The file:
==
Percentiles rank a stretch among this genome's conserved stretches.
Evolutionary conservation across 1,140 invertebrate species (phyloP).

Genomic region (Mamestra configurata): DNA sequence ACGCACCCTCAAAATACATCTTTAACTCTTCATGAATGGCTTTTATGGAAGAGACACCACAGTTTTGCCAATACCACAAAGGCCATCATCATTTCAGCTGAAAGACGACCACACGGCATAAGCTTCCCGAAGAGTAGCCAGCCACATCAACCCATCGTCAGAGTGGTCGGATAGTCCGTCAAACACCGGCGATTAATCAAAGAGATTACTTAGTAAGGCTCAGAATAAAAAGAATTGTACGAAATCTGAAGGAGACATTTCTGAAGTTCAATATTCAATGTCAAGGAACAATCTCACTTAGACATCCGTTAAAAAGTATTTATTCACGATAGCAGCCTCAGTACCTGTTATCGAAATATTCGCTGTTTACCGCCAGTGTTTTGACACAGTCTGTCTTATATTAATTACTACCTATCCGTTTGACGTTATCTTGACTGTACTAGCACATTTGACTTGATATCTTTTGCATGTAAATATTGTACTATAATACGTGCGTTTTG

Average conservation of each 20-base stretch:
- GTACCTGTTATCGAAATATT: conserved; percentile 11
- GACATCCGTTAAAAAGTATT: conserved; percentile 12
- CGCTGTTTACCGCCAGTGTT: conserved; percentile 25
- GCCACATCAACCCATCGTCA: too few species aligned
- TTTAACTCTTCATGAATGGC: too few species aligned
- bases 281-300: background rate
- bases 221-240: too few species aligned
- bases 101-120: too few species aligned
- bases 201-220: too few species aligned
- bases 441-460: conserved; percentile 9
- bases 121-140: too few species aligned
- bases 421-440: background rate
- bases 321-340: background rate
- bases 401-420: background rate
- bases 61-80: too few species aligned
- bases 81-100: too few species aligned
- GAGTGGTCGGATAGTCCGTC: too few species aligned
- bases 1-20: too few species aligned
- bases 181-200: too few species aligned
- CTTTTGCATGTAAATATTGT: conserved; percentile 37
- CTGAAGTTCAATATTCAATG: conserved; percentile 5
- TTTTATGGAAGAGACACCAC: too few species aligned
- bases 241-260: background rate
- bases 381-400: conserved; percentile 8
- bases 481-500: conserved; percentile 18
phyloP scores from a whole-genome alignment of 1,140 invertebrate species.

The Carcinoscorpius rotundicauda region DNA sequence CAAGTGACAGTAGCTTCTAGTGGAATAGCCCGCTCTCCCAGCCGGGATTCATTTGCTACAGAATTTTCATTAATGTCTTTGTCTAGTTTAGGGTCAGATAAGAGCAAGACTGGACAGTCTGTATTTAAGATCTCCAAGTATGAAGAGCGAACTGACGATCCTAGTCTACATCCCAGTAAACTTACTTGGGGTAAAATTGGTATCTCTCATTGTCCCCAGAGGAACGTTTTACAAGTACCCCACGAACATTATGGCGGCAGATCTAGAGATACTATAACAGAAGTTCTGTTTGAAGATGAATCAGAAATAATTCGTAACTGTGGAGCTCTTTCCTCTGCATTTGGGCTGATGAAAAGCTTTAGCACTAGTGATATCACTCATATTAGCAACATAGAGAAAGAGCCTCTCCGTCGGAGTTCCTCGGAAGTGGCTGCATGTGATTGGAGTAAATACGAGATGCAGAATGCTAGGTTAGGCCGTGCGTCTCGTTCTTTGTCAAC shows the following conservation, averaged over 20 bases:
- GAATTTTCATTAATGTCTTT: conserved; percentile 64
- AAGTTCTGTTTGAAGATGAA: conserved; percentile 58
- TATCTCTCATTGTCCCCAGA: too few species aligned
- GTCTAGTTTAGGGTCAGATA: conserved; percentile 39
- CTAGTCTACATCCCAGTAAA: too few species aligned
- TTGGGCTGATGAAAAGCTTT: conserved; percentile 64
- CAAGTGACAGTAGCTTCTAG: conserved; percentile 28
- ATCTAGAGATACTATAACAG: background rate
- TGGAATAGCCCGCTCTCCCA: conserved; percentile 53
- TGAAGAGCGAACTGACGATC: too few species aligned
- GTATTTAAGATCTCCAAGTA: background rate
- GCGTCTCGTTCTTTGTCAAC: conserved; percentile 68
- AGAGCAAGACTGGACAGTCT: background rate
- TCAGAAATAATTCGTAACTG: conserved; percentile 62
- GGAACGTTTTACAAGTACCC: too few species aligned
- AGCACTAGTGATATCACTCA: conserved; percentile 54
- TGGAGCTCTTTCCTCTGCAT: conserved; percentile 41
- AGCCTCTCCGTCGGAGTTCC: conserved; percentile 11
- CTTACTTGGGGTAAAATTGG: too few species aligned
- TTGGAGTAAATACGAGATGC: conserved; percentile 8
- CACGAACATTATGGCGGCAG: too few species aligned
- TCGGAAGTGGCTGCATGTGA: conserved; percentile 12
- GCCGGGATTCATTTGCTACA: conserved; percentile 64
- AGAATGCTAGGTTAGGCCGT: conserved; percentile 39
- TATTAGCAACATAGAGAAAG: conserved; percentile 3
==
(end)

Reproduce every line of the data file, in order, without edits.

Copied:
Percentiles rank a stretch among this genome's conserved stretches.
Evolutionary conservation across 1,140 invertebrate species (phyloP).

Genomic region (Mamestra configurata): DNA sequence ACGCACCCTCAAAATACATCTTTAACTCTTCATGAATGGCTTTTATGGAAGAGACACCACAGTTTTGCCAATACCACAAAGGCCATCATCATTTCAGCTGAAAGACGACCACACGGCATAAGCTTCCCGAAGAGTAGCCAGCCACATCAACCCATCGTCAGAGTGGTCGGATAGTCCGTCAAACACCGGCGATTAATCAAAGAGATTACTTAGTAAGGCTCAGAATAAAAAGAATTGTACGAAATCTGAAGGAGACATTTCTGAAGTTCAATATTCAATGTCAAGGAACAATCTCACTTAGACATCCGTTAAAAAGTATTTATTCACGATAGCAGCCTCAGTACCTGTTATCGAAATATTCGCTGTTTACCGCCAGTGTTTTGACACAGTCTGTCTTATATTAATTACTACCTATCCGTTTGACGTTATCTTGACTGTACTAGCACATTTGACTTGATATCTTTTGCATGTAAATATTGTACTATAATACGTGCGTTTTG

Average conservation of each 20-base stretch:
- GTACCTGTTATCGAAATATT: conserved; percentile 11
- GACATCCGTTAAAAAGTATT: conserved; percentile 12
- CGCTGTTTACCGCCAGTGTT: conserved; percentile 25
- GCCACATCAACCCATCGTCA: too few species aligned
- TTTAACTCTTCATGAATGGC: too few species aligned
- bases 281-300: background rate
- bases 221-240: too few species aligned
- bases 101-120: too few species aligned
- bases 201-220: too few species aligned
- bases 441-460: conserved; percentile 9
- bases 121-140: too few species aligned
- bases 421-440: background rate
- bases 321-340: background rate
- bases 401-420: background rate
- bases 61-80: too few species aligned
- bases 81-100: too few species aligned
- GAGTGGTCGGATAGTCCGTC: too few species aligned
- bases 1-20: too few species aligned
- bases 181-200: too few species aligned
- CTTTTGCATGTAAATATTGT: conserved; percentile 37
- CTGAAGTTCAATATTCAATG: conserved; percentile 5
- TTTTATGGAAGAGACACCAC: too few species aligned
- bases 241-260: background rate
- bases 381-400: conserved; percentile 8
- bases 481-500: conserved; percentile 18
phyloP scores from a whole-genome alignment of 1,140 invertebrate species.

The Carcinoscorpius rotundicauda region DNA sequence CAAGTGACAGTAGCTTCTAGTGGAATAGCCCGCTCTCCCAGCCGGGATTCATTTGCTACAGAATTTTCATTAATGTCTTTGTCTAGTTTAGGGTCAGATAAGAGCAAGACTGGACAGTCTGTATTTAAGATCTCCAAGTATGAAGAGCGAACTGACGATCCTAGTCTACATCCCAGTAAACTTACTTGGGGTAAAATTGGTATCTCTCATTGTCCCCAGAGGAACGTTTTACAAGTACCCCACGAACATTATGGCGGCAGATCTAGAGATACTATAACAGAAGTTCTGTTTGAAGATGAATCAGAAATAATTCGTAACTGTGGAGCTCTTTCCTCTGCATTTGGGCTGATGAAAAGCTTTAGCACTAGTGATATCACTCATATTAGCAACATAGAGAAAGAGCCTCTCCGTCGGAGTTCCTCGGAAGTGGCTGCATGTGATTGGAGTAAATACGAGATGCAGAATGCTAGGTTAGGCCGTGCGTCTCGTTCTTTGTCAAC shows the following conservation, averaged over 20 bases:
- GAATTTTCATTAATGTCTTT: conserved; percentile 64
- AAGTTCTGTTTGAAGATGAA: conserved; percentile 58
- TATCTCTCATTGTCCCCAGA: too few species aligned
- GTCTAGTTTAGGGTCAGATA: conserved; percentile 39
- CTAGTCTACATCCCAGTAAA: too few species aligned
- TTGGGCTGATGAAAAGCTTT: conserved; percentile 64
- CAAGTGACAGTAGCTTCTAG: conserved; percentile 28
- ATCTAGAGATACTATAACAG: background rate
- TGGAATAGCCCGCTCTCCCA: conserved; percentile 53
- TGAAGAGCGAACTGACGATC: too few species aligned
- GTATTTAAGATCTCCAAGTA: background rate
- GCGTCTCGTTCTTTGTCAAC: conserved; percentile 68
- AGAGCAAGACTGGACAGTCT: background rate
- TCAGAAATAATTCGTAACTG: conserved; percentile 62
- GGAACGTTTTACAAGTACCC: too few species aligned
- AGCACTAGTGATATCACTCA: conserved; percentile 54
- TGGAGCTCTTTCCTCTGCAT: conserved; percentile 41
- AGCCTCTCCGTCGGAGTTCC: conserved; percentile 11
- CTTACTTGGGGTAAAATTGG: too few species aligned
- TTGGAGTAAATACGAGATGC: conserved; percentile 8
- CACGAACATTATGGCGGCAG: too few species aligned
- TCGGAAGTGGCTGCATGTGA: conserved; percentile 12
- GCCGGGATTCATTTGCTACA: conserved; percentile 64
- AGAATGCTAGGTTAGGCCGT: conserved; percentile 39
- TATTAGCAACATAGAGAAAG: conserved; percentile 3